More importantly, he is in a primary against incumbent Debbie Wasserman Schultz. If you don’t know Schultz by now, she is the current DNC chair and punching bag for Sanders supporters who feel like he didn’t get a fair shake during the Democratic primaries.

All it would take is a simple mentioning of Canova’s campaign by Bernie to inspire a money bomb and media blitz to boost his chances at beating Schultz. Unseating Schultz would be the symbolic first shots fired of the “political revolution” Sanders openly waged during his campaign.

Sanders has not yet lent his support to Canova out of an obvious conflict of interest: Openly challenging a higher-up of a party, which he is trying to court, makes for awkward politics. However, as Sanders approaches the twilight of his political career, he may need to reevaluate what bridges might not be worth keeping when he heads off to pasture.

Just Join the Green Party Already

Sanders has avoided third party affiliation out of fear of being a spoiler, shaving votes away from Democratic candidates. However, it is not likely that Sanders will have to ever endorse another Democratic candidate again. At the ripe age of 74 and up for re-election in 2018, Sanders most likely doesn’t have another four years left in his career.

Furthermore, it has become painfully clear that the Democratic Party will never embrace Sanders as its leader. Also, the party will not willingly reform itself, so the chances of instilling long-lasting change from the inside will be slim to none.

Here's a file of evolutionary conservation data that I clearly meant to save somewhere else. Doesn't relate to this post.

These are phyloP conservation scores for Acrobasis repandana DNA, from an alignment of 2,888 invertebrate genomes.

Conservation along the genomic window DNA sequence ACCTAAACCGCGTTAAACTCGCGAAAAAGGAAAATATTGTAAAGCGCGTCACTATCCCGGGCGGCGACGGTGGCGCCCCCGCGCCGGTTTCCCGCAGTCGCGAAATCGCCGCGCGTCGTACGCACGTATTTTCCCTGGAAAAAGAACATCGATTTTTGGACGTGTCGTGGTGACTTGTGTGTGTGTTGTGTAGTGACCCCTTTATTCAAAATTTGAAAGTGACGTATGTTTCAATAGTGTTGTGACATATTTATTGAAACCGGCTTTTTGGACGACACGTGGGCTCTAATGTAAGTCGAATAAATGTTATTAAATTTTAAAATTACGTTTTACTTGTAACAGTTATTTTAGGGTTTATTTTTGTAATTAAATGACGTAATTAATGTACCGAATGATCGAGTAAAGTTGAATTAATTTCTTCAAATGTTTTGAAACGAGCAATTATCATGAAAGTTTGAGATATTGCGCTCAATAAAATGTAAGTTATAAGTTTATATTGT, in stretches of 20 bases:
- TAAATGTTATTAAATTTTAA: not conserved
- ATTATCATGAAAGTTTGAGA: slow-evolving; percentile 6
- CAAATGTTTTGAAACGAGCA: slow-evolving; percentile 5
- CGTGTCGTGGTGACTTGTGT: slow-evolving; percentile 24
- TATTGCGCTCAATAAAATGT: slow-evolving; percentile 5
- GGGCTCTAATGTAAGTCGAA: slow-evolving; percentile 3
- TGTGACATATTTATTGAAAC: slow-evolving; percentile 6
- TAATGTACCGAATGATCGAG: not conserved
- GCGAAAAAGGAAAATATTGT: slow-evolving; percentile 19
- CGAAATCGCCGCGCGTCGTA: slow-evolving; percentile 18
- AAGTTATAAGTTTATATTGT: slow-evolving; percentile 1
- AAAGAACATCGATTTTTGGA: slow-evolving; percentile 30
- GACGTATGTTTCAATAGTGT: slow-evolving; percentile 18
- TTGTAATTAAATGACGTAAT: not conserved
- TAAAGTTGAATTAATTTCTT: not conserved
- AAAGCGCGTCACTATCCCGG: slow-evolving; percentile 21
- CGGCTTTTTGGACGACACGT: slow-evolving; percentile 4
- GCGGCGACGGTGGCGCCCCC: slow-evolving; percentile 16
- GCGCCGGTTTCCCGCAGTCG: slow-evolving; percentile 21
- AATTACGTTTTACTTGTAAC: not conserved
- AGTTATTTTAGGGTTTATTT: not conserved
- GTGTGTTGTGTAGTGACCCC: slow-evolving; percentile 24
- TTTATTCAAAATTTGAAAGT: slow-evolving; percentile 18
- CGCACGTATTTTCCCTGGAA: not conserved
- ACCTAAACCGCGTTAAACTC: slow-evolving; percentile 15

However, there is one party that shares the values, philosophy, and almost a mirror image of Sanders’ presidential platform: the Green Party. From a living wage to ending the Drug War, no party is more aligned with Bernie’s political visions.

There is nothing wrong with Sanders’ long-standing commitment to being labeled an independent, but his party affiliation (or lack thereof) isn’t why he gets elected and re-elected. He wins landslide re-elections based on his reputation with his Vermont constituents. Changing from an (I) to a (G) will have little impact on his electability; however, the change will have quite the impact on the name recognition of the Green Party.

Sanders has always expressed his concern over the corruption of the two-party system.

“Sometimes the two-party system makes it very, very difficult to get on the ballot if you are a third party, and I think that’s wrong,” Sanders stated during a Nevada candidate forum. “I think we should welcome competition.”